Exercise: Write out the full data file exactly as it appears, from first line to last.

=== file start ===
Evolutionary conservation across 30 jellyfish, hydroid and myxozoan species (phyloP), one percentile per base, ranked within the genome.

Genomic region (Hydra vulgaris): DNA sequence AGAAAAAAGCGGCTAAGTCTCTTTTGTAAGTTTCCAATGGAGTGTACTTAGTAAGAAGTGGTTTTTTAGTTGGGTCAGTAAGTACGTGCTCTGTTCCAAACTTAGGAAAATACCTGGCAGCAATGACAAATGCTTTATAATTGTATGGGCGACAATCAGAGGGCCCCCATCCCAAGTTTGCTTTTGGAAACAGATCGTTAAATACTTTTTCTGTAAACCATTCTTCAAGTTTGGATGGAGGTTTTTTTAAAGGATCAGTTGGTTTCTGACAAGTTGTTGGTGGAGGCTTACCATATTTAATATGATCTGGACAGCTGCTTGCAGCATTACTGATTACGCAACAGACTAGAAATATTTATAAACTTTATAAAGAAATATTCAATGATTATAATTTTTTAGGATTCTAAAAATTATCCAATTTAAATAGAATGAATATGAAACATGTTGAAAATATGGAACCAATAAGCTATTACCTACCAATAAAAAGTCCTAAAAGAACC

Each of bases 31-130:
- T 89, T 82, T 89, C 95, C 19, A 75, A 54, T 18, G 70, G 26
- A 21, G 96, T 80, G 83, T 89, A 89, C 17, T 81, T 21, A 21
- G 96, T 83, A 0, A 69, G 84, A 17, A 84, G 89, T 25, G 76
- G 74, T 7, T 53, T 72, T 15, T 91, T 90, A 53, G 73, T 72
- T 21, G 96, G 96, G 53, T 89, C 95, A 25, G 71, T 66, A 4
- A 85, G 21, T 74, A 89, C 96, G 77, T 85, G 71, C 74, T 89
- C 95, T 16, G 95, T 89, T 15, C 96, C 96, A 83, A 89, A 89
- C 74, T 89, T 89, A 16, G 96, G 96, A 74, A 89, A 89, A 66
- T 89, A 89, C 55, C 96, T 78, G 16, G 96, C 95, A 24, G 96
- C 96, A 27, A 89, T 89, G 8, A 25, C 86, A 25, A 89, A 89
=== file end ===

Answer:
Evolutionary conservation across 30 jellyfish, hydroid and myxozoan species (phyloP), one percentile per base, ranked within the genome.

Genomic region (Hydra vulgaris): DNA sequence AGAAAAAAGCGGCTAAGTCTCTTTTGTAAGTTTCCAATGGAGTGTACTTAGTAAGAAGTGGTTTTTTAGTTGGGTCAGTAAGTACGTGCTCTGTTCCAAACTTAGGAAAATACCTGGCAGCAATGACAAATGCTTTATAATTGTATGGGCGACAATCAGAGGGCCCCCATCCCAAGTTTGCTTTTGGAAACAGATCGTTAAATACTTTTTCTGTAAACCATTCTTCAAGTTTGGATGGAGGTTTTTTTAAAGGATCAGTTGGTTTCTGACAAGTTGTTGGTGGAGGCTTACCATATTTAATATGATCTGGACAGCTGCTTGCAGCATTACTGATTACGCAACAGACTAGAAATATTTATAAACTTTATAAAGAAATATTCAATGATTATAATTTTTTAGGATTCTAAAAATTATCCAATTTAAATAGAATGAATATGAAACATGTTGAAAATATGGAACCAATAAGCTATTACCTACCAATAAAAAGTCCTAAAAGAACC

Each of bases 31-130:
- T 89, T 82, T 89, C 95, C 19, A 75, A 54, T 18, G 70, G 26
- A 21, G 96, T 80, G 83, T 89, A 89, C 17, T 81, T 21, A 21
- G 96, T 83, A 0, A 69, G 84, A 17, A 84, G 89, T 25, G 76
- G 74, T 7, T 53, T 72, T 15, T 91, T 90, A 53, G 73, T 72
- T 21, G 96, G 96, G 53, T 89, C 95, A 25, G 71, T 66, A 4
- A 85, G 21, T 74, A 89, C 96, G 77, T 85, G 71, C 74, T 89
- C 95, T 16, G 95, T 89, T 15, C 96, C 96, A 83, A 89, A 89
- C 74, T 89, T 89, A 16, G 96, G 96, A 74, A 89, A 89, A 66
- T 89, A 89, C 55, C 96, T 78, G 16, G 96, C 95, A 24, G 96
- C 96, A 27, A 89, T 89, G 8, A 25, C 86, A 25, A 89, A 89